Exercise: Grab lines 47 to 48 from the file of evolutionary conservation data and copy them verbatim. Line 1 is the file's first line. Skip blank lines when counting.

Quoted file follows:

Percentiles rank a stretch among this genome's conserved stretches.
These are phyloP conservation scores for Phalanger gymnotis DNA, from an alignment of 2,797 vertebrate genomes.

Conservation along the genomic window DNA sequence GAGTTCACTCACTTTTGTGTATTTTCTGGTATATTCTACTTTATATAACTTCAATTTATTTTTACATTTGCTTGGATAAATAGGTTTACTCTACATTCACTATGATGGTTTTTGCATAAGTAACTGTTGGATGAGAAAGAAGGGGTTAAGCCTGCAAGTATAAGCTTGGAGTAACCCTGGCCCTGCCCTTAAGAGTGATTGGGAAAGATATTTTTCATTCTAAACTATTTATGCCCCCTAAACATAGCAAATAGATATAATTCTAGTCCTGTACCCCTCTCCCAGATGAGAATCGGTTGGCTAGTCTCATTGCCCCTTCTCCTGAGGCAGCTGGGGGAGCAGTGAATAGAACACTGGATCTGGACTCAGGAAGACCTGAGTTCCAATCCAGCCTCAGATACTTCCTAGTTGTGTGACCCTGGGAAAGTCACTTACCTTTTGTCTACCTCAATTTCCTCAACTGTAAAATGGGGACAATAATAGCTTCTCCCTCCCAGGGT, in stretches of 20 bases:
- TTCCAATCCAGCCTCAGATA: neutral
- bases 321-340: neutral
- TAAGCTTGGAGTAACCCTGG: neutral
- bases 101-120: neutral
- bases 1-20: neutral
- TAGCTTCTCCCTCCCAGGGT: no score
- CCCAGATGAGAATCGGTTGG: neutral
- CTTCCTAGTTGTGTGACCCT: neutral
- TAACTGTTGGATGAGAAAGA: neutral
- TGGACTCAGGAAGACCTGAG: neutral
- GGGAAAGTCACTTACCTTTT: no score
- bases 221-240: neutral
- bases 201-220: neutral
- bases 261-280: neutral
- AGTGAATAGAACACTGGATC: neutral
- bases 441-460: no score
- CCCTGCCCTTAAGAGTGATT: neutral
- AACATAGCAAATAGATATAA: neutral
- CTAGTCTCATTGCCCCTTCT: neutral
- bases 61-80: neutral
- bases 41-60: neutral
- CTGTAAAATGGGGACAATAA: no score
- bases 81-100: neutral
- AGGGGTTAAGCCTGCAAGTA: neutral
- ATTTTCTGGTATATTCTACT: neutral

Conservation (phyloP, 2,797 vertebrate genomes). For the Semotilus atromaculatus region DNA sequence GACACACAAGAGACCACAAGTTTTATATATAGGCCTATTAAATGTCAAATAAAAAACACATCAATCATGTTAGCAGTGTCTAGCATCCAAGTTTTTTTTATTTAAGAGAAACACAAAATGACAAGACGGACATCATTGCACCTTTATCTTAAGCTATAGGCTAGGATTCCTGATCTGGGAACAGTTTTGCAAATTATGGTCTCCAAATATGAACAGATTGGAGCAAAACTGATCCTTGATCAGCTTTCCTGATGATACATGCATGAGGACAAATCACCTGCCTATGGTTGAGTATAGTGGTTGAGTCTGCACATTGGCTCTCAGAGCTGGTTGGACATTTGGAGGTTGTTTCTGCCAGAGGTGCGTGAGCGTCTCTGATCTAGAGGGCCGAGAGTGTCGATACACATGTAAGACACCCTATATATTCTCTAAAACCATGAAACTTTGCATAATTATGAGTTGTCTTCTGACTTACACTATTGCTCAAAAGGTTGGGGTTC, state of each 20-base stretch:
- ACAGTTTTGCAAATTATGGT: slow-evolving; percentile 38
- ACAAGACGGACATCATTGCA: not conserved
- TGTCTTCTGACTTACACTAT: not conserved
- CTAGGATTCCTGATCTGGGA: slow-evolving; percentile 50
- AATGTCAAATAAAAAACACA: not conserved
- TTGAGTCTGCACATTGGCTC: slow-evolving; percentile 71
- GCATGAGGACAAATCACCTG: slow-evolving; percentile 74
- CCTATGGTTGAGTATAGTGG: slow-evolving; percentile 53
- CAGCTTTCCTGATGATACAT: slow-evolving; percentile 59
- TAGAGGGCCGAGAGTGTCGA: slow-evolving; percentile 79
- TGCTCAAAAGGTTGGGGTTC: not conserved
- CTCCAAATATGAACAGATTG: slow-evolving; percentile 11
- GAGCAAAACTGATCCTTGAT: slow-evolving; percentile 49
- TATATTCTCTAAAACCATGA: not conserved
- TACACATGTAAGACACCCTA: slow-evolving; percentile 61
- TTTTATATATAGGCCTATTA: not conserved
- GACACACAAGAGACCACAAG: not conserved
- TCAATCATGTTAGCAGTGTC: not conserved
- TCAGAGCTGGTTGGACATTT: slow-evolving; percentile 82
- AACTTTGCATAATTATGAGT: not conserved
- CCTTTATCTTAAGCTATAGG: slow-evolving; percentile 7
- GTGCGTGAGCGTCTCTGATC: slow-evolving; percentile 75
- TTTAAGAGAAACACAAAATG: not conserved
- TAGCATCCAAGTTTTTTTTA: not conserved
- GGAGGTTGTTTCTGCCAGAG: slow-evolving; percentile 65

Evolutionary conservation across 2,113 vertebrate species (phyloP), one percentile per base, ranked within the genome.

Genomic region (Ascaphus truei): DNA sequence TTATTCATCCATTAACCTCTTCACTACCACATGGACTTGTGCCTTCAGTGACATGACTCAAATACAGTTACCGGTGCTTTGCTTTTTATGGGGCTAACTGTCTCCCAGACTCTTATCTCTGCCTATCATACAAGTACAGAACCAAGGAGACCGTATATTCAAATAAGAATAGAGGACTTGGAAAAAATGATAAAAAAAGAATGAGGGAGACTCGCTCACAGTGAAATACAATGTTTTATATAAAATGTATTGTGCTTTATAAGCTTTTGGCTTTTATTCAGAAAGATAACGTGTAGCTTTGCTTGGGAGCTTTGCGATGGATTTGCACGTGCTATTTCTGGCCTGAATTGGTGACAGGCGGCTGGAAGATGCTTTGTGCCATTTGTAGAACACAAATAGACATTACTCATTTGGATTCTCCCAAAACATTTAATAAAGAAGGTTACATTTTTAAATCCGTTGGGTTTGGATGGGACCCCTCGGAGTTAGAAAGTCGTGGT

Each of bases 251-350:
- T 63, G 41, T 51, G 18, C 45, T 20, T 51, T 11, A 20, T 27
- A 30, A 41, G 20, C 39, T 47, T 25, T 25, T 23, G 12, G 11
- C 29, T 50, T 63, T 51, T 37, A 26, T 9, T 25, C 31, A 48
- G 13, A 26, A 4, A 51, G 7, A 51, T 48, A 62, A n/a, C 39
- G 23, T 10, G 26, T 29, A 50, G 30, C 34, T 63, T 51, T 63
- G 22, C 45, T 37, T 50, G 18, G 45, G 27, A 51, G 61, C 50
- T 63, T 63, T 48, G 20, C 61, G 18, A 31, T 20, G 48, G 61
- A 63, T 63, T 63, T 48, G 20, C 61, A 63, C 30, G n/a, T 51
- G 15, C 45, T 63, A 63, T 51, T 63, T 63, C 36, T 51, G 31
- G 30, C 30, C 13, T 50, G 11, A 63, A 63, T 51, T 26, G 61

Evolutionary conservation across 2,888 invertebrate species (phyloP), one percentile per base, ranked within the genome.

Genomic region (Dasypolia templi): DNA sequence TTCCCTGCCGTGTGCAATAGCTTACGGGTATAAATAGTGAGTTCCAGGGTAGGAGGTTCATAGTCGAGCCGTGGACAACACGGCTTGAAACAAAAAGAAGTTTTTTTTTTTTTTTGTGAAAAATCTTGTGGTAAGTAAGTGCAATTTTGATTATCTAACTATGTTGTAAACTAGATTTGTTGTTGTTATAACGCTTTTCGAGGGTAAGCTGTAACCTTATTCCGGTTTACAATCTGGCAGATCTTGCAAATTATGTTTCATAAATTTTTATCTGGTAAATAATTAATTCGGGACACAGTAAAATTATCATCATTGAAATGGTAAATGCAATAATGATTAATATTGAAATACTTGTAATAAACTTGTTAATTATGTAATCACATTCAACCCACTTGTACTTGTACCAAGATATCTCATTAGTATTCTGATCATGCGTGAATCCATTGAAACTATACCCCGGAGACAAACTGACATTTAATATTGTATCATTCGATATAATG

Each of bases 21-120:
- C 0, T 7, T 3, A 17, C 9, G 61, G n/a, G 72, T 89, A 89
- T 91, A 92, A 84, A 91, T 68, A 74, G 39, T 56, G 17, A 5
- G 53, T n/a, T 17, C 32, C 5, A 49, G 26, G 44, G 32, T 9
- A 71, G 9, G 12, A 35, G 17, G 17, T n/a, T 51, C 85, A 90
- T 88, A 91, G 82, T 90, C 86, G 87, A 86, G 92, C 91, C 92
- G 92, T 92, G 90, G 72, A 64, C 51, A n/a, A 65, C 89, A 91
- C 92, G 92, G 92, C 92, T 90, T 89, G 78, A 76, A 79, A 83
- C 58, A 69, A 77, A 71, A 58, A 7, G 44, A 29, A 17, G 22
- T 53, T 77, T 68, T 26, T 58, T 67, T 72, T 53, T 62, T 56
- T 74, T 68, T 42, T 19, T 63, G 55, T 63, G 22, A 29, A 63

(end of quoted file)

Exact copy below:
- TCAATCATGTTAGCAGTGTC: not conserved
- TCAGAGCTGGTTGGACATTT: slow-evolving; percentile 82